I grew up in a house with a man who cooked. My father made dinner every night (we ate out very rarely, and when we did, it was usually lunch somewhere around town), and I helped him as soon as I was old enough to hold a knife, stir the contents of a pot, or voice my opinion about a recipe. I was constantly surrounded by food and cooking and meals made from scratch, including a variety of foods he’d picked up from nations in his travels or from various girlfriends; one night might be mu shu pork, the next night might be fried plantains, the next might be pasta with clam sauce.
The girlfriends were always very impressed that my father was a cook, as were the parents (particularly the moms) of some of my friends growing up. To me it seemed natural: everyone needs food, someone has to cook it, when you have a single dad, he’s the one who needs to do the cooking. Obviously. It came as a shock to me when I visited the households of some friends and learned that their families were more likely to order in food or eat out, or to use prepared/packaged foods as the basis for their meals.
In a sense, I grew up with a sort of snotty sense of cooking privilege. Cooking came as something very natural to me, as did improvising recipes, eating things I liked and figuring out how to copy them, and working naturally within the kitchen; when I encountered recipes that weren’t specific about amounts, cooking times, or other characteristics, it didn’t bother or worry me, because I knew that I could figure out the appropriate step or steps to take from the context of the recipe, what I was trying to do, and what the food tasted like as I tried it.
As I grew older, I came to understand that not everyone was raised in the same conditions I was — this became particularly jarring for me when I started living with housemates and was alternately shocked, horrified, and amused by their cooking. Their pathetic attempts at trying to cook on their own were often revolting, or boring, and I didn’t fully realise that they had never cooked on their own before, and this was new and frightening for them. I mocked the fear of cooking that some people had, got impatient with people who asked me to help them, and looked askance at people who relied heavily on recipes.
The longer I’ve lived in the world, the more my attitude about people who can’t or don’t cook has changed, as I’m exposed to the realities of a world in which many people don’t grow up with cooking as a part of their lives, a world where not everyone has had access to the same opportunities I’ve had, a world where fresh ingredients can be hard to get, a world where not everyone has the time and ability to cook on a regular basis. But it still troubles me that this is a society where a fear of cooking is almost cultivated, because I believe the ability to cook can be immensely empowering, even if people don’t necessarily use the ability — it’s their choice, but I don’t want them to be in a situation where they can’t fend for themselves.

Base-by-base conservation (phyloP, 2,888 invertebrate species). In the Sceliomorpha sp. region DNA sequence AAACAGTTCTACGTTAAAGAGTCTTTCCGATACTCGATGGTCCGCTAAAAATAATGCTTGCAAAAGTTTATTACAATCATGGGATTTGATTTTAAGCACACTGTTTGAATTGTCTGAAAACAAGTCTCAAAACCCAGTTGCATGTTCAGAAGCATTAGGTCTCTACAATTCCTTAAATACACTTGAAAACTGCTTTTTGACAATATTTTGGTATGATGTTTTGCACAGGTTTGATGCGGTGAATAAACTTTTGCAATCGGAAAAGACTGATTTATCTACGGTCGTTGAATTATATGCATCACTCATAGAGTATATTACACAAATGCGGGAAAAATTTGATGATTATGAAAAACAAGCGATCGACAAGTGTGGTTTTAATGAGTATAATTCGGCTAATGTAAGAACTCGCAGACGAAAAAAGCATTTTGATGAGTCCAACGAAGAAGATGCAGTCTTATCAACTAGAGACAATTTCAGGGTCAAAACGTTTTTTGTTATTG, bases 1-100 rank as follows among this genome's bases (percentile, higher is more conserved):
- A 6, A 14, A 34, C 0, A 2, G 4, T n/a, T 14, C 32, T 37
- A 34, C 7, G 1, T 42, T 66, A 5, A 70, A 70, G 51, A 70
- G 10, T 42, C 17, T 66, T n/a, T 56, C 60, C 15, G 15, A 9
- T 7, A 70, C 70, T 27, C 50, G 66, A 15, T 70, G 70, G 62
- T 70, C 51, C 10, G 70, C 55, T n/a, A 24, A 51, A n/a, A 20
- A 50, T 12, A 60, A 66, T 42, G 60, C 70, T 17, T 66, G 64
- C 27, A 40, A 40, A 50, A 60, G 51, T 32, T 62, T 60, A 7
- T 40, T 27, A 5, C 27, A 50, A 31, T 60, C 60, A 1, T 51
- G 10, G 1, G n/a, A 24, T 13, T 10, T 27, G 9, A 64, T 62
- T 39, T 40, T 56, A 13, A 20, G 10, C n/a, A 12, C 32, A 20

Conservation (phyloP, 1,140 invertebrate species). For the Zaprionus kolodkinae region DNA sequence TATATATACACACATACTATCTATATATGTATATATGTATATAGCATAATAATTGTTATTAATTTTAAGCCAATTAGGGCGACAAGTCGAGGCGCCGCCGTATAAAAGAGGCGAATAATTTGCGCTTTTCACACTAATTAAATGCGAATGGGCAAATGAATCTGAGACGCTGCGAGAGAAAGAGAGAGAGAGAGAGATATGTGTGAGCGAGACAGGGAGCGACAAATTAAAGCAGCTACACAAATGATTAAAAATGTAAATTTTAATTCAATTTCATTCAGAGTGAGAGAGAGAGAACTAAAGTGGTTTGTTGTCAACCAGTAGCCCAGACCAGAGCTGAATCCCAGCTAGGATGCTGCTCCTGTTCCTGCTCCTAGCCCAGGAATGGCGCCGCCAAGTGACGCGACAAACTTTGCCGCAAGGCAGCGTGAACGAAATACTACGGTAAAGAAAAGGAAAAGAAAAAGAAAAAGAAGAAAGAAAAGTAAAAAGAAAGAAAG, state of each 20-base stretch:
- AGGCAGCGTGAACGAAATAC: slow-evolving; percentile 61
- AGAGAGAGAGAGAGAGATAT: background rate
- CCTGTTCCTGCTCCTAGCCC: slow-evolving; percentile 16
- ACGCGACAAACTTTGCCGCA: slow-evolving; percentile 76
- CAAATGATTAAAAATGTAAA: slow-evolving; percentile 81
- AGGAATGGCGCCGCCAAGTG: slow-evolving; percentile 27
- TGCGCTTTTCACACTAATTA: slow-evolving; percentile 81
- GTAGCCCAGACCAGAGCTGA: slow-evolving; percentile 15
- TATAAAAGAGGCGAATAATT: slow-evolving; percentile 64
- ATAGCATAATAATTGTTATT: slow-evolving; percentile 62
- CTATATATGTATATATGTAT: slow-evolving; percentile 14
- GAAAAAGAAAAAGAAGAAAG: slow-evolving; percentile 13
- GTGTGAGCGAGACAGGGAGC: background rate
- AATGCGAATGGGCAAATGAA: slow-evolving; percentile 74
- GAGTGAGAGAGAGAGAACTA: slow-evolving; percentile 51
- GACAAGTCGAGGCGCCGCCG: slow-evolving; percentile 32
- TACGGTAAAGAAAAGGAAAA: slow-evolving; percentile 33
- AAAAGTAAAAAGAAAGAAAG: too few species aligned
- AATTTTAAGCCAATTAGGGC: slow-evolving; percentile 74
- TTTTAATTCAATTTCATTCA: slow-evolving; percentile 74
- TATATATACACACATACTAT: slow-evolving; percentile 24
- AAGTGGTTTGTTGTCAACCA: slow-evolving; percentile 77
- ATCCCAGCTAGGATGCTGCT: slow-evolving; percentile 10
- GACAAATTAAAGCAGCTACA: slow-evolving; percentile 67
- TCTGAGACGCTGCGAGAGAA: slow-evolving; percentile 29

I observed this a great deal in New Zealand, where I had a chance to watch lots of different people cooking in the hostels I stayed at in Te Anau and Christchurch, and had an opportunity to see a wide diversity of cooking skills. Some people really brought their game, often when they were traveling in groups, busting out with amazing multicourse meals that put my own fairly modest ones to shame. Others stuck with things like packaged soups and noodles, which may have been the result of a combination of cost factors and low cooking skills rather than personal preference, although of course I didn’t go around asking people rude questions about what they were eating as it wasn’t my business.
I would spot my fellow hostel guests at the grocery and while I wandered through the aisles thinking about what I wanted to eat and making decisions on the basis of what looked freshest and least expensive, they were operating from rigid lists, and they were terrified and frozen when they couldn’t find ingredients or were confused by different labeling and terminology. They’d see me in the produce section and ask me ‘what’s that for’ or ‘how do you use that’ and I’d say ‘I don’t know, I’m going to find out,’ and they would look deeply confused that I was willing to experiment.
Cooking is a learned skill. It’s also a privileged learned skill, and it shouldn’t be. I’m starting to see a trend in some communities of providing cooking and nutrition classes to offer people a chance to acquire kitchen skills, though such classes aren’t necessarily always accessible (they aren’t always free or low cost, they may clash with individual schedules, etc). I’m excited about this, because cooking should be democratic. It shouldn’t be elitist. There shouldn’t be anything special about being able to cook, being able to improvise in the kitchen, being able to eat something and replicate it. And those of us who can do those things shouldn’t be patting ourselves on the back about how superior we are — we should be helping other people do them, because if food is really that awesome, and cooking is so wonderful, why wouldn’t we want to share?
Photo: Cooking Amy Cook Off, Sean Duran, Flickr.